One has to wonder just why it is that conservatives proud to "err on the side of life" seem so regularly impelled in so doing to denigrate consciousness and violate consent.

For progressives, there is indeed a texture in personal life beyond the "mere existence" we share with shrimp and snails, and which demands broad affirmation on its own terms. Personal lives are uniquely lived in the webs of meaning and thought and conversation woven by public beings, lives that reverberate with choices, with desires, with injuries, with deeds.

All the while the armies of the conservative so-called "culture of life" seem to defend life only in some more vegetable or mineral mode always best exemplified by organisms that have not yet arrived among the community of poets and peers, or of those who have already departed from the scene.

Brooks proposes that "[t]he central weakness of the liberal case is that it is morally thin. Once you say that it is up to individuals or families to draw their own lines separating life from existence, and reasonable people will differ, then you are taking a fundamental issue out of the realm of morality and into the realm of relativism and mere taste."

But to denigrate the morality of consent as "the relativism of mere taste" is to confess a complete moral blindness to the way in which we actually want to do morality here in democratic civilizations these days. And it follows as the night does the day that those who denigrate consent will go on then to denigrate the dignity of actual democratic citizens with whom they happen to disagree. Notice how often "erring on the side of life" seems to conservatives to require a violation of the terms in which citizens with whom they disagree actually choose to live their own lives.

I think it is fair in fact to agree with Brooks when he goes on to declare that for the conservatives in Bush's America "[t]he life of a comatose person or a fetus has the same dignity and worth as the life of a fully functioning adult."

That is to say, not very much.

Conservatives really do seem to adore claiming to speak for nonpersons (especially fetal not-quite-yet persons and stubbornly vegetative no-longer-quite persons) who cannot speak for themselves. How dearly they seem to love to put words into the mouths of those who are in no position to protest the imposition. What better way, after all, of multiplying their own voices in a world where sprawling majorities of actual people simply disagree with them, than to claim that their own overpowered voices stand in fact for countless voiceless voices as well as their own?

When conservatives seek to extend the dignity and status of the citizen to nonpersons they inevitably impoverish the exercise of that status for actually-existing citizens. This, of course, is the point of the exercise. Given the contours of Brooks’ argument, what is paradoxical is that in ascribing "dignity" so broadly it is the social conservatives themselves who stretch morality as thin as the skin of a soap bubble -- the better to puncture its fragile skin.

And it matters little to conservatives that their own morality is finally so thin since ultimately they seem to prefer to turn for their moral guidance to the dictates of authorities claiming to speak for God, or Tradition, or Homeland when all is said and done, than to the more contingent contentious verdicts of their own best worldly and reasonable deliberation.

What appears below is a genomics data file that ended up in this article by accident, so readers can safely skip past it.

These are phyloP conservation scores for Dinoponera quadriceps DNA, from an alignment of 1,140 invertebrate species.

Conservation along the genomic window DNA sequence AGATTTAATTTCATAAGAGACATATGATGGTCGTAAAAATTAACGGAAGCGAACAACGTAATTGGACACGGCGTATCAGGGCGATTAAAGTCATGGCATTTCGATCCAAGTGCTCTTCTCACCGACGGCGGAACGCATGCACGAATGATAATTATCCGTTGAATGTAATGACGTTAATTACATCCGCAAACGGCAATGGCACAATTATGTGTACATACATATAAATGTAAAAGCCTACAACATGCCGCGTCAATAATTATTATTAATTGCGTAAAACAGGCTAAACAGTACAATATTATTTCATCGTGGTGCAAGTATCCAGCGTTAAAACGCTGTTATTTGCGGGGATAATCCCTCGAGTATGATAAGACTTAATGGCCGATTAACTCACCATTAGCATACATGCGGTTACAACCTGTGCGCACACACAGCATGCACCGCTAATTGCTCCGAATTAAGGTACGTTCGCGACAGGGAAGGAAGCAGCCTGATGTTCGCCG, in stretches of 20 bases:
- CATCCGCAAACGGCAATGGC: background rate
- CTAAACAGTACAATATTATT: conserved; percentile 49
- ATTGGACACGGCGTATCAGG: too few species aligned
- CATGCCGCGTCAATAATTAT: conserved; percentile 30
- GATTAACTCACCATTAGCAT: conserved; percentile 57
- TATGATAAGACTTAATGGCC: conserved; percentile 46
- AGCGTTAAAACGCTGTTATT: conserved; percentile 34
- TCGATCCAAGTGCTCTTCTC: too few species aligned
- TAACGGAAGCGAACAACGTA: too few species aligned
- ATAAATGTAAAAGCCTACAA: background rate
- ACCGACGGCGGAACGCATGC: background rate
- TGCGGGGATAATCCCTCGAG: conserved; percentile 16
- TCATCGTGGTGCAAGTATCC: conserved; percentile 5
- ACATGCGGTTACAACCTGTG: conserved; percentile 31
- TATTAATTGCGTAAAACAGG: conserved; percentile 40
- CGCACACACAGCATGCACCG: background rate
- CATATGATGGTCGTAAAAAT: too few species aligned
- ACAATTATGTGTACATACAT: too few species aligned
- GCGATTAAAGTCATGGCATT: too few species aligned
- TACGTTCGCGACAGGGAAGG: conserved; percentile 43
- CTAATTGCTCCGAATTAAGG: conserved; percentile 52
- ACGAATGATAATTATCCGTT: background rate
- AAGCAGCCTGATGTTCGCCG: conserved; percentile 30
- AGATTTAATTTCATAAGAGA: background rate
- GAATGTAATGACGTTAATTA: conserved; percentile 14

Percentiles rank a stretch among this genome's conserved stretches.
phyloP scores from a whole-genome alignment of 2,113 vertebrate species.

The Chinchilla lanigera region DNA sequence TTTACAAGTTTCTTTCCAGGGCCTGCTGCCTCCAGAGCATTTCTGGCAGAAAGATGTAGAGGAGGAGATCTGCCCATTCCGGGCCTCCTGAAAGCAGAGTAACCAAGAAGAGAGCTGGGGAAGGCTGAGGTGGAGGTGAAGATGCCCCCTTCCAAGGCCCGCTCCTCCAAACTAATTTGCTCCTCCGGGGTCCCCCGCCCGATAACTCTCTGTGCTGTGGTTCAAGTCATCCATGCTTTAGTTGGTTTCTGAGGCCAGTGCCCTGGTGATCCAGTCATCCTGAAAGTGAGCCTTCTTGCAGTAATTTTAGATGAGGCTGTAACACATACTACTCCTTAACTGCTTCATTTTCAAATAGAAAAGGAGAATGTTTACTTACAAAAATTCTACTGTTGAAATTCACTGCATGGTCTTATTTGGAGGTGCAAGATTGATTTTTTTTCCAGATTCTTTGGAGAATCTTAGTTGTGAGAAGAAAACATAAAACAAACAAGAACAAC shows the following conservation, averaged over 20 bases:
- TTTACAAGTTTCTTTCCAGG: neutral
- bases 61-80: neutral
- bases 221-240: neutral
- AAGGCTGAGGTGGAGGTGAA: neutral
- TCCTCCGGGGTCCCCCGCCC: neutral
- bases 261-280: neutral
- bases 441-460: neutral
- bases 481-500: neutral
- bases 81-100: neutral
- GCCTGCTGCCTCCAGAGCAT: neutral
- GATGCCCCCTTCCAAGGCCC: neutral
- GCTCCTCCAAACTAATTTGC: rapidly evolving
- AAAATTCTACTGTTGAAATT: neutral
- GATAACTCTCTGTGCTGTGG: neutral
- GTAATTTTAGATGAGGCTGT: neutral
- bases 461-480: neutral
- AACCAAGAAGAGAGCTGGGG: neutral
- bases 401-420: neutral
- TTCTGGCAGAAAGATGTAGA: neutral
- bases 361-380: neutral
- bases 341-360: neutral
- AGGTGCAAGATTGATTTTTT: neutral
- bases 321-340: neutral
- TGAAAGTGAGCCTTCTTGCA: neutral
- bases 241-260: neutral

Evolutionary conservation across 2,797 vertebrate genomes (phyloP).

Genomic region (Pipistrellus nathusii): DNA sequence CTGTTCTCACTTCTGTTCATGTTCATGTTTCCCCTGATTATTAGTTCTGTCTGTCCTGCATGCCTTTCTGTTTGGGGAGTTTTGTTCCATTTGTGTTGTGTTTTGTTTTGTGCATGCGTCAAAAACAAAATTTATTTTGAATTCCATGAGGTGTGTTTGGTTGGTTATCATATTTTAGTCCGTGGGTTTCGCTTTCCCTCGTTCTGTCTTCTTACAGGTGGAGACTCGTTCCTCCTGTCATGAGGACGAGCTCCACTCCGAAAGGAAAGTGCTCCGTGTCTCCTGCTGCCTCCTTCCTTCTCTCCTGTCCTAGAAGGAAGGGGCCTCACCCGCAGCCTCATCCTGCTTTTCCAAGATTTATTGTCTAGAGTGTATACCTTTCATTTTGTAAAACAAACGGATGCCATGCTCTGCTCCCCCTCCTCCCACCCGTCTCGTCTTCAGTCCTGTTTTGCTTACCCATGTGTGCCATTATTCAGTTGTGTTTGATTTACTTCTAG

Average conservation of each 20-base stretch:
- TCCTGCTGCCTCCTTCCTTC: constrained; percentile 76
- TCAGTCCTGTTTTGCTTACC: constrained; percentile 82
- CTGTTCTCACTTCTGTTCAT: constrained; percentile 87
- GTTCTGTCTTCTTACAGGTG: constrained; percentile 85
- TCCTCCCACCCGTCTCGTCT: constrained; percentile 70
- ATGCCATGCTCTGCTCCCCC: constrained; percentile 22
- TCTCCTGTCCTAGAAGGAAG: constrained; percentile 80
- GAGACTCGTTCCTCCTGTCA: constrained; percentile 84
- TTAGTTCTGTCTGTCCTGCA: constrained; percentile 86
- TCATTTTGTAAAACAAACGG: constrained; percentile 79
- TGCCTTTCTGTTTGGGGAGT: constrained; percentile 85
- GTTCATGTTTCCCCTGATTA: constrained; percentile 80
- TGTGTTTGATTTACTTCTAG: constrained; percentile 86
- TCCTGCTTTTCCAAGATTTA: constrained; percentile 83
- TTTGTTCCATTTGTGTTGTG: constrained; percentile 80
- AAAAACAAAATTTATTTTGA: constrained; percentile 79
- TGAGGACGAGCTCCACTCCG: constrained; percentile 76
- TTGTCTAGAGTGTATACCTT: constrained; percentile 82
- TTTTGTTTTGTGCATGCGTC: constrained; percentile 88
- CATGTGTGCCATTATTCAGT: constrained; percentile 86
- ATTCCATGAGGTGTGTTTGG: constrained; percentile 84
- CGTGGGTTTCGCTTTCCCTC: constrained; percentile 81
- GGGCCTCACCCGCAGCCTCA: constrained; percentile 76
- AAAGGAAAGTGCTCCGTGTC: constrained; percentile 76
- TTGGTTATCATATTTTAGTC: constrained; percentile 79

Now, consent is indeed a notoriously thorny value to implement since its exercise, to be legible, demands that it be competent, informed, and nonduressed.

In the absence of competence, adequate and trusted information, and freedom from duress the “scene of consent” is apt to be a scene of violation in which the vulnerable rather than the violators are treated as guilty perpetrators of the violations they themselves suffer: As if a child has somehow “consented” to sexual abuse from a trusted authority figure. As if a consumer has somehow “consented” to the risks of a toxic, addictive product if its makers and marketers have fraudulently declared it healthful and nonaddictive. As if an impoverished or dependent wage-earner freely “consents” to exploitation at the hands of a wealthy or independent employer.

But the difficulty and danger is that securing a scene of legible consent for all citizens requires the formulation and application of the standards through which competence, knowledge, and freedom from duress are recognized as such. And this indispensable project inevitably risks mistaken formulations and misapplications that might actually violate particular performances of consent in their extraordinarily overabundant diversity and dynamic proliferation.

What Brooks mistakes as the “relativism of mere taste” is in fact the fraught and demanding dignity of diversity, the morality of self-creation, and the project of interminable criticism and self-criticism. Progressives know that they must accept a costly measure of abiding doubt and vigilance as the fair price that would help assure that our standards protect the changing life of consent rather than policing difference into conformity in the name of a “dignity” that always speaks in the voice of established authorities or in the easy, nostalgic, but stultifying voice of the past. Since conservatism is at heart a preference for obedience over critical autonomy it is scarcely surprising that conservatives would denigrate consensual self-creation as “mere taste” or mistake confident critical uncertainty as “relativism,” but it is a curiously delusive spectacle when they go on to peddle their obedience as independence, their complacency as dynamism, their faith as knowledge, and their humiliation as dignity.

From “Disability” to Diversity

Technoprogressives maintain that technological development is becoming not just a disruptive but, potentially, a genuinely revolutionary force. Technodevelopmental transformation undercuts the normative weight of claims made in the name of the "natural" in ways that, conjoined to a deepening of democracy and extension of fairness, technoprogressives insist can be made to be ultimately emancipatory for all.

For technoprogressives, the ongoing revolution in reproductive medicine and emerging genetic and neuroceutical medicine opens up consensual prosthetic practices of self-creation that will be this generation's historical contribution to the ongoing conversation of humankind.

I use the term "morphological freedom" to describe the ways in which consensual prosthetic practices are enlarging the scope of personal freedom, even while they derange our expectations, demand new responsibilities, and introduce unprecedented possibilities for injustice, violation and harm against which we must struggle interminably.